Our changing lives

If we are to learn anything from Queen Elizabeth, it is to keep moving forward, faith alive.

It was the sound of “silence” that struck many of the leaders and dignitaries interviewed about their visit to London this past week to pay their respects to Queen Elizabeth II.

The solemnity and respect accorded the world’s longest serving monarch spoke much of her kind of influence on people everywhere, even the farthest reaches of the planet.

Yet one thing that struck me most of all was a story shared by New Zealand Prime Minister Jacinda Ardern on BBC News.

Ardern met the Queen when she was pregnant with her first child. She asked Her Majesty how she managed to be a leader and mom at the same time, to which she said she got the best advice ever: “Well, you just get on with it.”

I think this is advice we can all use at this point in time.

We can blame the pandemic for so many things — the hit on the economy, and the impact on industries that led to loss of jobs among the major ones — but we can also be grateful it fast-tracked certain changes in our lives that had been a long time coming.

Among the most important ones was the “forced” hiatus from external distractions. Families spent months together under one roof, with no malls to go to, not even parks for kids, or trips to take.

Relationships under these conditions were certainly tested, but many attested to major improvements.

Online schooling became a challenge for parents and kids — a whole new situation that continues to present our education officials with a conundrum.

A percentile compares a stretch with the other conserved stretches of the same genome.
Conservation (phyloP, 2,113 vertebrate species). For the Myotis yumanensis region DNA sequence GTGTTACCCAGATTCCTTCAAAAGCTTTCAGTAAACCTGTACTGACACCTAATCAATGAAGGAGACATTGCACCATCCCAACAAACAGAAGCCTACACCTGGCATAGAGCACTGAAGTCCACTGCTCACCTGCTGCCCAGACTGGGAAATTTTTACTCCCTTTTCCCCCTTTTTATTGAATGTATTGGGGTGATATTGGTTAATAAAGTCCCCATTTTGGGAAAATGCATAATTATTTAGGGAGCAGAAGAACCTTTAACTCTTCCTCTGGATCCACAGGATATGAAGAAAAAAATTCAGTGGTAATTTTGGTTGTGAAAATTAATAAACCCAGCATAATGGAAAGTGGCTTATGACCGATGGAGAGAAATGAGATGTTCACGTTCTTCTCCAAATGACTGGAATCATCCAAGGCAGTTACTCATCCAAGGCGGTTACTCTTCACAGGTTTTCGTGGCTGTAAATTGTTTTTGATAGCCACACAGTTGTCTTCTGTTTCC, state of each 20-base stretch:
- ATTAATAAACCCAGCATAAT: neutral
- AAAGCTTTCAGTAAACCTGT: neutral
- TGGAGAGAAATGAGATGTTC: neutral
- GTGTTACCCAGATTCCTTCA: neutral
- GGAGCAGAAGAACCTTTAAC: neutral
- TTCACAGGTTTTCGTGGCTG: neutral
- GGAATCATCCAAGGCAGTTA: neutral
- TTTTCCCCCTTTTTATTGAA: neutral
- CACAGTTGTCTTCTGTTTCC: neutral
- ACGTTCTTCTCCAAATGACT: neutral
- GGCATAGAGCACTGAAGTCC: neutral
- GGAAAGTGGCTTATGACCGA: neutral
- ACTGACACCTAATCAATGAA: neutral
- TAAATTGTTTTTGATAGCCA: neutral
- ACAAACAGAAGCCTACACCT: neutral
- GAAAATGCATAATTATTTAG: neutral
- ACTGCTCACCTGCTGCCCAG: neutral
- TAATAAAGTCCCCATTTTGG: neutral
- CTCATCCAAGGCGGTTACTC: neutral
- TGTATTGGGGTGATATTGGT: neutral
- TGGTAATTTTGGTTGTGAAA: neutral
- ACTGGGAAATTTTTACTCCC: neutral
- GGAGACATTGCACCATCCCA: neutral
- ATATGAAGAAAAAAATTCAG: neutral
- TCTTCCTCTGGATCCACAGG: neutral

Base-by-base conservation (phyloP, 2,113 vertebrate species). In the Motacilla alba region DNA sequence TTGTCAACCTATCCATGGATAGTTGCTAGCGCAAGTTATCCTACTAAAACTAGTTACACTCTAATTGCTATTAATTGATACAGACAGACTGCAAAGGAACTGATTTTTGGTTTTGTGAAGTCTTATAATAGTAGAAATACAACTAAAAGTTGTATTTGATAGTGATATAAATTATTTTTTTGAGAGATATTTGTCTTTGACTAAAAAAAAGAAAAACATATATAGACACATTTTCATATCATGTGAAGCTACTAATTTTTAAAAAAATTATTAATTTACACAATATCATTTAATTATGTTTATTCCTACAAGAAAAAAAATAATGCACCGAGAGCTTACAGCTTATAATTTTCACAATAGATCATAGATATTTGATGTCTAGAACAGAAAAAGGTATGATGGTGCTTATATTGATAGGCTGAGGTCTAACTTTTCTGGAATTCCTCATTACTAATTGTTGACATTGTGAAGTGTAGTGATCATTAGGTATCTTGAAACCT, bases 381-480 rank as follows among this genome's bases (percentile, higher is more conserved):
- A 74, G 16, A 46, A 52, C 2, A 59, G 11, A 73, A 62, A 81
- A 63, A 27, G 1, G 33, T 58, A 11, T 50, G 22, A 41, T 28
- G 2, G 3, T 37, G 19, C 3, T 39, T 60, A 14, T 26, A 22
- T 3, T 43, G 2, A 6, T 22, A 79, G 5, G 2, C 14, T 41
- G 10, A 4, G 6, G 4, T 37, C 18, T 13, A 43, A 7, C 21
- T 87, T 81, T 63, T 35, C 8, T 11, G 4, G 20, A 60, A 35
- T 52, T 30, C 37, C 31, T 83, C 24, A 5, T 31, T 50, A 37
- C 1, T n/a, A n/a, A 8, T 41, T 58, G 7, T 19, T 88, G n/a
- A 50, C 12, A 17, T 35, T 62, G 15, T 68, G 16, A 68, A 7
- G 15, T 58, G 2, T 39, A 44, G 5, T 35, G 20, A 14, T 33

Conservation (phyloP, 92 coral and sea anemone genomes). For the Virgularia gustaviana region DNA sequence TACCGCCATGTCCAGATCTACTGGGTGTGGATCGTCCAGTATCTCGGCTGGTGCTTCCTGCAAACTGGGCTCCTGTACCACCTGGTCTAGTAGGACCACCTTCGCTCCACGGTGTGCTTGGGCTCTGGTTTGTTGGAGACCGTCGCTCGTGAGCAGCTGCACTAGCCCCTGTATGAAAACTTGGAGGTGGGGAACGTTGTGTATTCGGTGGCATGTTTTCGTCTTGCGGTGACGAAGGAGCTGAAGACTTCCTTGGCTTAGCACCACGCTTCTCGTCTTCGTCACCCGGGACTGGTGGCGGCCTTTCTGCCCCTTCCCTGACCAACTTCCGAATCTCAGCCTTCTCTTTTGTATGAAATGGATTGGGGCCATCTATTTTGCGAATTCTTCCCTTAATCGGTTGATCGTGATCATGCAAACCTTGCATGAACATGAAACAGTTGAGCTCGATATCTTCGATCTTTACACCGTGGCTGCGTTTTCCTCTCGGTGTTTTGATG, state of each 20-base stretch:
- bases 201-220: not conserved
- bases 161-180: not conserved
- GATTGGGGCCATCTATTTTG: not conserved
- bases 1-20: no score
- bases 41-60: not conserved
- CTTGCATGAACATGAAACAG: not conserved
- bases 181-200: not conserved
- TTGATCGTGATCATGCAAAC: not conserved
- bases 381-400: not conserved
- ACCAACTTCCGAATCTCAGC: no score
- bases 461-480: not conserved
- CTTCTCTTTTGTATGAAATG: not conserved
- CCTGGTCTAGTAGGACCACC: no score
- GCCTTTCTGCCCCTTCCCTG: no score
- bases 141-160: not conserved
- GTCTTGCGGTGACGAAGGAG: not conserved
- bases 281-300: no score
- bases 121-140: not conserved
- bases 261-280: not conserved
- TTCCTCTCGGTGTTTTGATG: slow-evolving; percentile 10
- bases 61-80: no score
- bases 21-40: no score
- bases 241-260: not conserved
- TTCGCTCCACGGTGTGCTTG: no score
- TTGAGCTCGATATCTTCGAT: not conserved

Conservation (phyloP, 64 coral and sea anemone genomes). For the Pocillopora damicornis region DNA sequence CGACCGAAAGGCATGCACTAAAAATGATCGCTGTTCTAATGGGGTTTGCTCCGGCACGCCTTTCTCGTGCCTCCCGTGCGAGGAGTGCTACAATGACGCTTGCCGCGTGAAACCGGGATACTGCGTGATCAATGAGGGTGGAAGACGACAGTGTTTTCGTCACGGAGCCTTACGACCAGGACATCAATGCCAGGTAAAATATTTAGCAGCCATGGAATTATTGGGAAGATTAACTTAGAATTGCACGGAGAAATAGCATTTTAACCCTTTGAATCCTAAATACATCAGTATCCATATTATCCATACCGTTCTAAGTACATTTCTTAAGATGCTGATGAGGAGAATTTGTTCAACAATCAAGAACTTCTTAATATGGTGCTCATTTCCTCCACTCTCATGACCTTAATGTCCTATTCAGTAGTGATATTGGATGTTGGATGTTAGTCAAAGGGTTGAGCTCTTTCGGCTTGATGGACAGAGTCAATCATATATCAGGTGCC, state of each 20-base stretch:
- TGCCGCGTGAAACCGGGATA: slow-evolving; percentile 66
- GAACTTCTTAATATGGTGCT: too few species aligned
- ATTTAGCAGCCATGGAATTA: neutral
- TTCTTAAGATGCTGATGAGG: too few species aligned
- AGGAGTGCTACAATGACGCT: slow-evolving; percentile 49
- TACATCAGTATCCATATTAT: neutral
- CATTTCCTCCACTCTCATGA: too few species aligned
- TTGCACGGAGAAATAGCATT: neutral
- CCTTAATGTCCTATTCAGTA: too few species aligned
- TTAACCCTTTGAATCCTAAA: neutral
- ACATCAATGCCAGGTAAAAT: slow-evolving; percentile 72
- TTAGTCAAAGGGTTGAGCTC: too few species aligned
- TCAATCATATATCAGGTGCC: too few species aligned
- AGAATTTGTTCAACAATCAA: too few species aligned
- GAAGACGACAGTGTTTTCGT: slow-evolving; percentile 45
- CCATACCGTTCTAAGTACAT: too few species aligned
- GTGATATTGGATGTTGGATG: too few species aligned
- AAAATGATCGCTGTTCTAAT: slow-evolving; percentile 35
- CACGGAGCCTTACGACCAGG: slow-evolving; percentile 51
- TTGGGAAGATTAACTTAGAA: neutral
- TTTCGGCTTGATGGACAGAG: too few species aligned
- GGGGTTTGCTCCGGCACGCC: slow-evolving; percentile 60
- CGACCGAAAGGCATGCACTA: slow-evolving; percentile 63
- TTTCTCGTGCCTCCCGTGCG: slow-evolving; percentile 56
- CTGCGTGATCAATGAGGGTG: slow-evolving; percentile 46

As for work, most companies had to come up with work-from-home setups so that operations would continue in spite of the limitations and restrictions caused by the health pandemic.

In fact, latest developments on the expansion of the WFH rules by the Labor department have got us thinking deeper into the changes wrought by Covid-19 on this front.

The Department of Labor and Employment says employees under WFH arrangements “should be given the same terms and conditions mandated by the labor standards in the country, based on the revised implementing rules and regulations of the Telecommuting Act.”

The revised IRR, news reports say, “was approved and signed by Labor Secretary Bienvenido Laguesma under Department Order 237.”

WFH setups have presented various challenges both for employees and employers, including productivity and proper compensation.

On the other hand, its benefits have far outweighed most concerns, especially with the Covid-19 still around and mobility continuing to be a challenge with fuel prices still up and rising.

Cost of living nowadays is a big factor affecting decisions, not only of individuals, but also governments.

Fuel price hikes had affected food prices, even as food shortages have drawn attention to self-sufficiency and all the attached social and political issues we have faced long before the pandemic came.

Climate change, corruption, conflicts — these are all part and parcel of a life we must now learn to live with. And if we are to learn anything from Queen Elizabeth, it is to keep moving forward, faith alive.

As Andern said: “You just take every day as it comes and she did, but I have such respect for her because I see now what it takes to be a mum and a leader.”

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